Virtual town hall meeting to address Monkeypox

ROCHESTER, N.Y. (WHEC) — As confirmed cases of Monkeypox continue to grow across the country, it’s exploding in New York State.

Out of the 6,000 cases in the country, there are 1,600 cases in the state, including 6 cases here in Monroe County.

News10NBC sat in on a town hall meeting where doctors offered some advice on how to protect yourself from the virus.

Much of what was discussed was centered on New York City since it’s the epicenter of the outbreak. Doctors at the virtual town hall were also asked questions from the concerned public.

"What we have learned a lot from COVID is that we have to remain humble. We know that the science is evolving, and there’s so much to learn," said Dr. Torian Easterling from the City’s Department of Health.

Doctors all across the state are trying to stay several steps ahead of the growing Monkeypox virus. Wednesday night doctors from Albany and New York City answered questions and gave online viewers an update on the virus. Dr. Ursula Bauer, New York State’s Deputy Commissioner of Public Health talked about one of the groups most at risk.

"One group that we’re particularly concerned about is African-Americans," said Bauer. She continued, "We’re seeing more African-Americans among cases than we are among those who are receiving the vaccine proportionately."

Speaking of vaccines, Dr. Bauer says there’s still a very limited supply.

"There’s much more demand for the vaccine than there are vaccines to go around, and we’re doing our best to get that small supply of vaccine out to the people who are at highest risk of a recent exposure to MPX," said Bauer.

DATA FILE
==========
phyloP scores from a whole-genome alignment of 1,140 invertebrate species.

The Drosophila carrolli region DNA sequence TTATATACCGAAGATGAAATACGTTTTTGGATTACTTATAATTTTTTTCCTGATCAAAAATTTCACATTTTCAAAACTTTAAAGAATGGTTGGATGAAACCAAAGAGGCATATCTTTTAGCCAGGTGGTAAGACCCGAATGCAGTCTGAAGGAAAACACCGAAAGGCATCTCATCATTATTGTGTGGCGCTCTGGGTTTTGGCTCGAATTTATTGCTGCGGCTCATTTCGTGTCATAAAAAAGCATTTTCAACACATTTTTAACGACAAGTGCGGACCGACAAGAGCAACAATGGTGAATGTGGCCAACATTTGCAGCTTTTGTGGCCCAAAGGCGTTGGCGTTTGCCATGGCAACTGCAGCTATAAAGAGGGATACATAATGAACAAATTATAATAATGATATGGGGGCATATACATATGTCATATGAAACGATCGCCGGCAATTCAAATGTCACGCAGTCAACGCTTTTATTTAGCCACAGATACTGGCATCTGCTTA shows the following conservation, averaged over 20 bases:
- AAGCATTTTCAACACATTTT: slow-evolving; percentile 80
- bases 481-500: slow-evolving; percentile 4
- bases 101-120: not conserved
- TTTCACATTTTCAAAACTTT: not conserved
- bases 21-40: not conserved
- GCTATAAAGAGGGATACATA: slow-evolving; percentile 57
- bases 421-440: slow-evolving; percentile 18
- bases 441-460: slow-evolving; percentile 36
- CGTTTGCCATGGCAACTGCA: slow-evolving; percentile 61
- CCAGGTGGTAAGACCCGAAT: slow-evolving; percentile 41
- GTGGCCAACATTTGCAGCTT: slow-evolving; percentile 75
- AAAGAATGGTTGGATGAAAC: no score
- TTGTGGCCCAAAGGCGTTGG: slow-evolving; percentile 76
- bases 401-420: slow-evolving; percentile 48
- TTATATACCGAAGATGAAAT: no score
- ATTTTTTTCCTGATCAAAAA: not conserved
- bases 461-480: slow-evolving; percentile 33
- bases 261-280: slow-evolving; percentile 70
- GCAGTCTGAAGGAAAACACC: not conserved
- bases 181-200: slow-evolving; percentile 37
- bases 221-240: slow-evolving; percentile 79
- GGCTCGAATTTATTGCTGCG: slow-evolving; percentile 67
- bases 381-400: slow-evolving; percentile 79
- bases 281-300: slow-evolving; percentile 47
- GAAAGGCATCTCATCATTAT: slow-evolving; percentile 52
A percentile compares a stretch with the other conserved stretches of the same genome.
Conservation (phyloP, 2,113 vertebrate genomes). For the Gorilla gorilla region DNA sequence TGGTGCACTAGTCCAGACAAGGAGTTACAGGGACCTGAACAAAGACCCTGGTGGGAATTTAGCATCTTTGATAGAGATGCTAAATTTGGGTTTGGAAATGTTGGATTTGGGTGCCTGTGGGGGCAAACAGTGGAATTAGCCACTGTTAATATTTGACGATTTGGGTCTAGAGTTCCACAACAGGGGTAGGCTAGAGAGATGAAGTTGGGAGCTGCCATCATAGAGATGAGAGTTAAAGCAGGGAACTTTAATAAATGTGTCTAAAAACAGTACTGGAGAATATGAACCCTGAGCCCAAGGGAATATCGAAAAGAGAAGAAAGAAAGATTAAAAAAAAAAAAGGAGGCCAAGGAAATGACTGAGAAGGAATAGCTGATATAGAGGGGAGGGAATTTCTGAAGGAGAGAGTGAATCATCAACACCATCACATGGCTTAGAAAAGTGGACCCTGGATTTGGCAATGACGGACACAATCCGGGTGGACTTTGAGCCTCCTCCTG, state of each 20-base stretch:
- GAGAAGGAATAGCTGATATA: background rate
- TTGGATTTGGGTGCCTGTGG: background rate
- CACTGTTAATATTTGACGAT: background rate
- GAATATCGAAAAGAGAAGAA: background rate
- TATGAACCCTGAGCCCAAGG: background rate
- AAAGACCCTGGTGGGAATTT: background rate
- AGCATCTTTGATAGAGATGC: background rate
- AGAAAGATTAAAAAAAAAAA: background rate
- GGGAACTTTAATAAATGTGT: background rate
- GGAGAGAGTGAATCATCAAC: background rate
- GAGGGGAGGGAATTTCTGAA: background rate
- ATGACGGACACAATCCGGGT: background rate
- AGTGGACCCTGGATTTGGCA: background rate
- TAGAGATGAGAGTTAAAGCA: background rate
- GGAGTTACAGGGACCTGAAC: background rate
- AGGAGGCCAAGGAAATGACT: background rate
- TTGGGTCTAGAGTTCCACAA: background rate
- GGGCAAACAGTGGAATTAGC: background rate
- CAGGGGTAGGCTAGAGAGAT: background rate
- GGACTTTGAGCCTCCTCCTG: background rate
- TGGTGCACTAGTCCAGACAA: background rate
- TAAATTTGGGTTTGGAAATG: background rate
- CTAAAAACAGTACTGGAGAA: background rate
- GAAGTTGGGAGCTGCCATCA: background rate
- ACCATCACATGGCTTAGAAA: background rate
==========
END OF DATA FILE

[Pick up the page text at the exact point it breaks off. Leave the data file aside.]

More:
Governor Kathy Hochul says more vaccines are on the way.

"110,000 are coming to New York State. 80,000 of which are going to New York City," said Hochul.

One question that got a lot of attention from the doctors is—who exactly qualifies for the Monkeypox vaccine?

"Our criteria are clear. You know gay, bisexual, other men who have sex with men, or transgender, gender not conforming, or gender non-binary are all full on our eligibility criteria," said Easterling.

Women are considered low risk, but doctors say anyone that has close contact with an infected person also qualifies for a shot.

"They should call the health department and make sure, identify as a close contact of a known case. Call their local health department, and we will make sure, working with your local health department, and your provider that you get the vaccine," said Bauer.

Follow this link to find all the updated information on the virus, and of course, how to protect yourself.